New York City Mayor Adams forgot to register one of his apartments in Brooklyn, according to the city’s housing database, but quickly resolved the issue as soon as it was brought to his attention on Thursday.
The apartment building on Lafayette Avenue in Bedford-Stuyvesant — which Adams has owned for nearly two decades and rents out as three separate apartments — was cited by the Department of Housing Preservation and Development on Feb. 25 for not being registered with the agency as required by law, city records show.
Although the violation is still listed as unresolved in the HPD’s database, Adams spokesman Fabien Levy said the mayor went on HPD’s website to pay a $13 fee for registering his building after The News reached out for comment. Adams had mistakenly believed “he was in compliance,” Levy added.
“He will personally follow up with HPD tomorrow to ensure his records are up to date as quickly as possible,” Levy said.
According to city law, landlords are required to register their buildings every year with the HPD — as it gives the agency power to ensure owners are abiding by local housing codes.
Landlords who fail to register on time could face fines of between $250-$500 per violation, city law states.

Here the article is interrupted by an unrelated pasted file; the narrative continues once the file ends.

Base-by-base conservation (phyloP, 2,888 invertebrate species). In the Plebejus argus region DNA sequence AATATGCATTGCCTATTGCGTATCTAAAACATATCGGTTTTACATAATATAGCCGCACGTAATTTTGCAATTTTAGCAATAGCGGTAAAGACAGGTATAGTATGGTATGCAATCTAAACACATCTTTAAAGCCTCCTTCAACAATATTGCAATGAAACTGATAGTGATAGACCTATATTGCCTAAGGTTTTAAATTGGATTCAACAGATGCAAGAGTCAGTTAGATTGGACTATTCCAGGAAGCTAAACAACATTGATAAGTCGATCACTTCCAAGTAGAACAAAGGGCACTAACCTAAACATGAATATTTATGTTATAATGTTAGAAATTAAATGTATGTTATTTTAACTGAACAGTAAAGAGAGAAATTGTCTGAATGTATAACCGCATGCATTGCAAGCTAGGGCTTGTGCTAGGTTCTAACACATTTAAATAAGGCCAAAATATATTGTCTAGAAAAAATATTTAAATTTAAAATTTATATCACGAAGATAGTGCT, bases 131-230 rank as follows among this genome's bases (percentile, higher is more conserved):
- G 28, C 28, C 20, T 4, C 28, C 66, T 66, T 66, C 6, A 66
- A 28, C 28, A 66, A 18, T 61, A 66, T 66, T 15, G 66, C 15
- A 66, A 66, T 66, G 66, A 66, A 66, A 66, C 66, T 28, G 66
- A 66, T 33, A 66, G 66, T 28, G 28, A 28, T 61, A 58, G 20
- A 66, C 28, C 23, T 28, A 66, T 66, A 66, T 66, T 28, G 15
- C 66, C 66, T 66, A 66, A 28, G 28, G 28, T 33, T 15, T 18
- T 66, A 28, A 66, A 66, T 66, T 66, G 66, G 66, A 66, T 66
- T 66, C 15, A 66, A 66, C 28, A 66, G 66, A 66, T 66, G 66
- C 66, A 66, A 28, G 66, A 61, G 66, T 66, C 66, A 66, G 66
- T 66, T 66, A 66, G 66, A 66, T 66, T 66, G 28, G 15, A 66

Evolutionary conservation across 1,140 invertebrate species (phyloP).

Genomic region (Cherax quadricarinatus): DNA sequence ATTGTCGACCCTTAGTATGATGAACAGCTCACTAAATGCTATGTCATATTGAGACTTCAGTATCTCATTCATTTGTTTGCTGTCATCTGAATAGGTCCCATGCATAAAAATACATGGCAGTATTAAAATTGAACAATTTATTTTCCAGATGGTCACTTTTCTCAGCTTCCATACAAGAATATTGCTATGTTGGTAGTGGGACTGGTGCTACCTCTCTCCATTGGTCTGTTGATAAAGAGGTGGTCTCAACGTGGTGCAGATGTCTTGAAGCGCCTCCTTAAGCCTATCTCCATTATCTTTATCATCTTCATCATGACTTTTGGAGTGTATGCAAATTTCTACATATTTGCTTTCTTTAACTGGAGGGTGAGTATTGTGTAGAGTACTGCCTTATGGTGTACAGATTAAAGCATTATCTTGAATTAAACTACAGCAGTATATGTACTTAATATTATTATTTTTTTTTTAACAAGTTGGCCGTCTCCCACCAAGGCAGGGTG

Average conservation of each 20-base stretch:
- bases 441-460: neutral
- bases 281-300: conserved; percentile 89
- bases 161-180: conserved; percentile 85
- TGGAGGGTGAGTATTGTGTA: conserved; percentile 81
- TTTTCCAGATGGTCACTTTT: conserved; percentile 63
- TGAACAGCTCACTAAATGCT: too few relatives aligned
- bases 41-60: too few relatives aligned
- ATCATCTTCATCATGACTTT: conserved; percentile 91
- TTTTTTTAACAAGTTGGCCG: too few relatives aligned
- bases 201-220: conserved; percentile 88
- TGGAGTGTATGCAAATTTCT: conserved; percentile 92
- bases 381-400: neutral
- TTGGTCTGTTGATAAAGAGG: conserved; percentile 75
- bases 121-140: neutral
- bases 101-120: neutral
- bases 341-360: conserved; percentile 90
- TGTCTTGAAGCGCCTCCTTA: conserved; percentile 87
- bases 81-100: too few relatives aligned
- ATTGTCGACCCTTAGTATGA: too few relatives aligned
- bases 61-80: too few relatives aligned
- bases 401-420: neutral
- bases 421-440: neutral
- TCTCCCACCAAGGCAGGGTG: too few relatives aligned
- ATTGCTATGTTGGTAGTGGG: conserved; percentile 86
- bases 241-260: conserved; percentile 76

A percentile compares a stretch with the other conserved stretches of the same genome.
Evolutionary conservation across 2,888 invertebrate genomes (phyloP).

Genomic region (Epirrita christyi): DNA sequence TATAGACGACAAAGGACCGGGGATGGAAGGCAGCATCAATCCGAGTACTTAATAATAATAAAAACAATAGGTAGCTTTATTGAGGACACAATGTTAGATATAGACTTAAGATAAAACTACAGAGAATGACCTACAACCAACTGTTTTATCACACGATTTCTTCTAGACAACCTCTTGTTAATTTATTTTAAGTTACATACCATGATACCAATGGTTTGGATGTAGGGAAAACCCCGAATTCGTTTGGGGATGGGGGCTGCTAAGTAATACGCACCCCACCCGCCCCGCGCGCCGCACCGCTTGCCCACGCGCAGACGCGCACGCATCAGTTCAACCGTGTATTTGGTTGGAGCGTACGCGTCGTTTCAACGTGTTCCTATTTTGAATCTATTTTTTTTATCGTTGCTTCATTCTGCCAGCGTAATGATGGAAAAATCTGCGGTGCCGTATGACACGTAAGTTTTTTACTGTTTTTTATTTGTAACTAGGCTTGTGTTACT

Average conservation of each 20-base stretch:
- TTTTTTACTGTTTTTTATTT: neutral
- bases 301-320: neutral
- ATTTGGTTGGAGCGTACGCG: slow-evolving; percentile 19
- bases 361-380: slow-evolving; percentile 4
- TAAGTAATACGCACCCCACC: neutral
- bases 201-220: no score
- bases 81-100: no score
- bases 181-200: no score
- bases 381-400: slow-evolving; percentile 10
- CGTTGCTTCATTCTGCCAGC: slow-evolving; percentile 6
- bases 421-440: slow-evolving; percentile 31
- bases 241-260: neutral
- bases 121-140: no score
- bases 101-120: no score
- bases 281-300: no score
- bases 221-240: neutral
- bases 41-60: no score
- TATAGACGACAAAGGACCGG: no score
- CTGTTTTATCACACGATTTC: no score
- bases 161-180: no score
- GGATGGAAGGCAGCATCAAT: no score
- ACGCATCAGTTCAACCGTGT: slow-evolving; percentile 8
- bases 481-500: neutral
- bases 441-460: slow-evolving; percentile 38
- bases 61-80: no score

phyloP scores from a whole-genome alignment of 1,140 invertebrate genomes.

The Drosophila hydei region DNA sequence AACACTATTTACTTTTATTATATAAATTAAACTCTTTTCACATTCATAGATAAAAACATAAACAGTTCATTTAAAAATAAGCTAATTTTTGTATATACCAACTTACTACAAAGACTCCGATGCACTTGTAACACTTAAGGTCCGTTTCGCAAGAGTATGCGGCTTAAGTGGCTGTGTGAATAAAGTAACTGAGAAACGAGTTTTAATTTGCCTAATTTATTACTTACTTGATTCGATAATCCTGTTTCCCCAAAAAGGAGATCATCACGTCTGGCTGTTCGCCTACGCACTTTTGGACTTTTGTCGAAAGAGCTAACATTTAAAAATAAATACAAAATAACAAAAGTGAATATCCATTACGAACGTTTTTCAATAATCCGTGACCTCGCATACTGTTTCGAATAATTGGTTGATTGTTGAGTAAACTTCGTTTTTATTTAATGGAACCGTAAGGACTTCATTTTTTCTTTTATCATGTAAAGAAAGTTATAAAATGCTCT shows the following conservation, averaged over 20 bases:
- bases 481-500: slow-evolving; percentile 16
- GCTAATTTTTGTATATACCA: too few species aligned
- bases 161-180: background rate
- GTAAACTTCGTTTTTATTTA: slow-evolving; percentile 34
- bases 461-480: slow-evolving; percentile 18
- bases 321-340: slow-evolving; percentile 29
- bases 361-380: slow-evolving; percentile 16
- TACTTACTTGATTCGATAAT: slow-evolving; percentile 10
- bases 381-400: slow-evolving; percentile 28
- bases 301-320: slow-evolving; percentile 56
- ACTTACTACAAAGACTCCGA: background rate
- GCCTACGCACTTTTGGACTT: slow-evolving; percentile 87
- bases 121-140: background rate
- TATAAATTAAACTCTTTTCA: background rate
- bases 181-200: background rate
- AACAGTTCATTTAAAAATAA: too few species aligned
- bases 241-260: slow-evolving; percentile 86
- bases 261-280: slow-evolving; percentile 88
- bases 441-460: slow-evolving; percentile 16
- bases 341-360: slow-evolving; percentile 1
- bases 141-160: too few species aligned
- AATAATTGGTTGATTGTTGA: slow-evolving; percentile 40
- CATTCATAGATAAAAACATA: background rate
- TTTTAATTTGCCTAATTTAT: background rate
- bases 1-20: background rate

HPD declined to say if it will levy a fine against Adams over the latest registration slipup, though it noted it generally doesn’t seek penalties unless a landlord also has “outstanding violations of housing maintenance code.”
The Bedstuy building became a lightning rod for controversy during last year’s mayoral campaign amid reports questioning whether Adams lived there or in a co-op he co-owns with his partner, Tracey Collins, in New Jersey. In a bid to convince New Yorkers that the Lafayette Avenue pad was his main residence, Adams brought reporters on an extraordinary tour of the building in June 2021.
According to his annual financial disclosure form released Wednesday, Adams raked in between $5,000 and $49,999 in rental income last year from tenants living at the Lafayette Avenue address.
The form also confirmed Adams and Collins still co-own the co-op in Fort Lee, N.J, and that he continues to own half of a one-bedroom co-op in Crown Heights even though he stated last year he had transferred his shares of that unit to a former girlfriend.
In a statement Wednesday, Levy said Adams’ continued stake in the Crown Heights co-op is a result of his ex-accountant failing to file the proper forms to transfer his shares to Cowan. Adams is in the process of rectifying that as well, Levy added.